Austin Ripley, Founder of Guest House

Within the past several months, Guest House has experienced some growth to ensure that we continue to provide effective life-saving and ethical treatment every day with compassion and respect. We honor the intentions of our founder Austin Ripley and provide a “hospital and hospice, a haven and a sanctuary for clergy and religious who suffer from alcoholism or other addictions” (The Guest House Philosophy).

In August of 2017, Jeff Henrich returned to Guest House in his new role as president and CEO. Jeff was well acquainted with Guest House because he served as the executive director of the men’s program in Rochester, Minnesota, from 2011-2014 and even earlier as assistant director and counselor. Fourteen years of Guest House experience coupled with his most recent leadership experience as the program director of Champion Center, a former 80-bed chemical dependency treatment facility in California, made Jeff a natural fit to lead Guest House into its next sixty years. Evident daily to clients, staff, Church leadership and benefactors is Jeff’s passion for recovery and for the Guest House ministry. In his words, “It’s possible to recover from addiction and lead a healthy, productive life. Not enough people hear that or know that, so we must share that message.” He promotes the ideas that treatment works and recovery is possible, and his quiet strength has already brought about positive results.

Men’s Treatment Center – View from Back

One major shift in programming in December was to move from two executive directors (men’s program director and women’s program director) to one executive director, Mary Ellen Merrick, IHM. Sister Mary Ellen has extensive clinical expertise and has been in the ministry of education and addiction since 1969. She transitioned seamlessly from the executive director of the women’s program to the executive director of both the men’s and women’s programs, and our clients responded positively to the change. “Guest House has a history of providing quality care, and I am proud to continue and grow that tradition with the support of an exceptional staff,” comments Sister Mary Ellen.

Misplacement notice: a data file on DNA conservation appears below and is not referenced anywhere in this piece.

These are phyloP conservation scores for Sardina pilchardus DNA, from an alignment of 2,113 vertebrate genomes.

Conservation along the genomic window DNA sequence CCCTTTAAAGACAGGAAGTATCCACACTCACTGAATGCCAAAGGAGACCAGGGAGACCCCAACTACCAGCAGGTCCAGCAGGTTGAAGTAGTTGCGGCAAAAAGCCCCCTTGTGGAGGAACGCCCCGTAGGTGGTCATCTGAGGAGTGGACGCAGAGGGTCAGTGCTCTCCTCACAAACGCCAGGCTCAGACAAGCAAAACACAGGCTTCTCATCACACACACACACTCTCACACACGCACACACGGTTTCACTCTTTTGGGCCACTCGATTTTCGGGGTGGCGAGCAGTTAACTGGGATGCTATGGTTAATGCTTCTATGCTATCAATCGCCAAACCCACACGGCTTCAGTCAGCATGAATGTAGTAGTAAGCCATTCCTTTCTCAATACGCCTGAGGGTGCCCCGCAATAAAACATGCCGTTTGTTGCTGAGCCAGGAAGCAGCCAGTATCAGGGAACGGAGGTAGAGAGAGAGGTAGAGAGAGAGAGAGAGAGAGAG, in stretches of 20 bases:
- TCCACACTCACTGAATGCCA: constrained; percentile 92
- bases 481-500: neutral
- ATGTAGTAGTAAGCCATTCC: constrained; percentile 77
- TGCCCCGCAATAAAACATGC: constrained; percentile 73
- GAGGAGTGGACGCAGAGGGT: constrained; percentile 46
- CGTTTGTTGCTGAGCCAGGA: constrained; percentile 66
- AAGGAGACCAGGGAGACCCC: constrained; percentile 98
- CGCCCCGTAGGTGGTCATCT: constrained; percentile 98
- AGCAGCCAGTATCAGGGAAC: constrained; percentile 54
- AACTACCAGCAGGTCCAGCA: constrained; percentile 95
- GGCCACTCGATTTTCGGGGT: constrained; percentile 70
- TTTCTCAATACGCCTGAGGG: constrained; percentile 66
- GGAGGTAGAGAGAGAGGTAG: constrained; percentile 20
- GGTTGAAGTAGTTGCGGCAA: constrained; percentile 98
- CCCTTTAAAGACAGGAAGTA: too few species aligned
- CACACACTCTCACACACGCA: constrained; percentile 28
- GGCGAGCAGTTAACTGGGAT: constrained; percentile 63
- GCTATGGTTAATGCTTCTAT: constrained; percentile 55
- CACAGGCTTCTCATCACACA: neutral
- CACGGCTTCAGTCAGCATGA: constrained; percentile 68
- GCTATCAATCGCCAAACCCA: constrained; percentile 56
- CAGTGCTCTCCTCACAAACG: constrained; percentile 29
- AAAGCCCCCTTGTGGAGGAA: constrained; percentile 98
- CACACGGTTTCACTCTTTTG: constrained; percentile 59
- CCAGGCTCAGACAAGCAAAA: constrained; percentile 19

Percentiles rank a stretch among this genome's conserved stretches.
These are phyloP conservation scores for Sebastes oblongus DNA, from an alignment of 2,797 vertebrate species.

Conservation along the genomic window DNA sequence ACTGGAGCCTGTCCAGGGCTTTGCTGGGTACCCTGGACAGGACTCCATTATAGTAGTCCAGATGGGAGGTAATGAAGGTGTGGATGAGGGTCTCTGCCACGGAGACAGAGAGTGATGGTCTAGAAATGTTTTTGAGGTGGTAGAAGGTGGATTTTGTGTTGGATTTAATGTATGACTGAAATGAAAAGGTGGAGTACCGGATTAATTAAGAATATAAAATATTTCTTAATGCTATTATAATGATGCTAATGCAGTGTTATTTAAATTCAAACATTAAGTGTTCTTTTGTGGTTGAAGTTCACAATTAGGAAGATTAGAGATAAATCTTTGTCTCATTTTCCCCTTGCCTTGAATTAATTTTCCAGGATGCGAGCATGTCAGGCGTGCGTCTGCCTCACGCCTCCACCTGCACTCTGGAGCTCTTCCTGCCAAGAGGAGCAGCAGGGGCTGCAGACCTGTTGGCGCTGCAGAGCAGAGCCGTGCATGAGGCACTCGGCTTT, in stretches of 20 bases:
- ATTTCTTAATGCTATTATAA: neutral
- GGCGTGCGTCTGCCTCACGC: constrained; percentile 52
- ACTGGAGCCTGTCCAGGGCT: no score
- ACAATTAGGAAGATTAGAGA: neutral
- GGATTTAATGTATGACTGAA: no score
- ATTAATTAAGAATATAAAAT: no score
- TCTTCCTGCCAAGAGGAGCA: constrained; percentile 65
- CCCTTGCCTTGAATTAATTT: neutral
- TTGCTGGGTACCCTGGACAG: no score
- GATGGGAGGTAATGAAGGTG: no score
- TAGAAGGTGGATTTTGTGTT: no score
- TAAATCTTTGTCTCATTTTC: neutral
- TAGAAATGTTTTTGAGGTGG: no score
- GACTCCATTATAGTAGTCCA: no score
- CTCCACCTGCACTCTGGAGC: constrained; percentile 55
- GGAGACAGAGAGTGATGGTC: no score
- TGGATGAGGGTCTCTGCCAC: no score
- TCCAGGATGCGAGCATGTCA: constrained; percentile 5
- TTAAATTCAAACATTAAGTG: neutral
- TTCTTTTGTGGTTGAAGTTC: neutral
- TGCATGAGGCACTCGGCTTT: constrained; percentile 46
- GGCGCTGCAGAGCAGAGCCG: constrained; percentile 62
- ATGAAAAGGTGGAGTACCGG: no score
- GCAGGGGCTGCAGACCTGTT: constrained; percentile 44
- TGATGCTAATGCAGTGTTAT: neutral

To strengthen the men’s treatment program, Guest House added two full-time positions: continuing care counselor and lead therapist. In the past, the continuing care position was a limited contract position, and in January we welcomed Brian Shaffer to the full-time role. To acquaint Brian with the program, he experienced an orientation similar to one of a new client. His reaction: “I was able to see and encounter the comprehensive and integrated way that the entire clinical team engages with the client to be able to gather all the necessary information to build a treatment plan that is individualized to the client’s needs. I felt like I was being cared for in an attentive, unique and special way.” Brian brings a passion to companion and journey with those in recovery, supporting their efforts for holistic well-being. His clinical and pastoral experience made his arrival to Guest House seamless.

Women’s Treatment Center – View from Back

Then, in February, Guest House was pleased to add Tom Ghena to our staff as the new lead therapist of the men’s program. Tom shares a 30-year career of providing clinical care in residential and outpatient settings focused on treating a range of substance use disorders and mental health conditions. He is inspired by the perspective that all individuals possess skills and motivation that make them unique. He explains, “The goal of counseling is to draw out those traits and initiate relationships that help clients realize fully their gift set and become the individuals they have been created to be.” Tom’s experience will be utilized to enhance curriculum development and quality of care.

Additionally, in December, Guest House welcomed Deacon Chris Stark as outreach director and, in January, Rev. Mark Stelzer, STD, as education director. These gentlemen bring a wealth of experience and dedication to the Guest House mission. They are critical to maintaining connections with our alumni, offering support to the treatment process, and taking addiction and recovery awareness and education on the road to parishes, dioceses, religious communities and seminaries.

The Guest House mission is all encompassing as we provide the information, education treatment and care needed to assure that clergy, men and women religious, and seminarians suffering from alcoholism, addictions and other behavioral health conditions have the best opportunity for quality recovery and overall health and wellness. Those we serve are welcomed and treated with dignity. Guest House takes pride in offering excellent care with an outstanding staff. We invite you to learn more about our staff members by visiting our website at GuestHouse.org and exploring the “About Page.”

Written by Guest House Staff Writer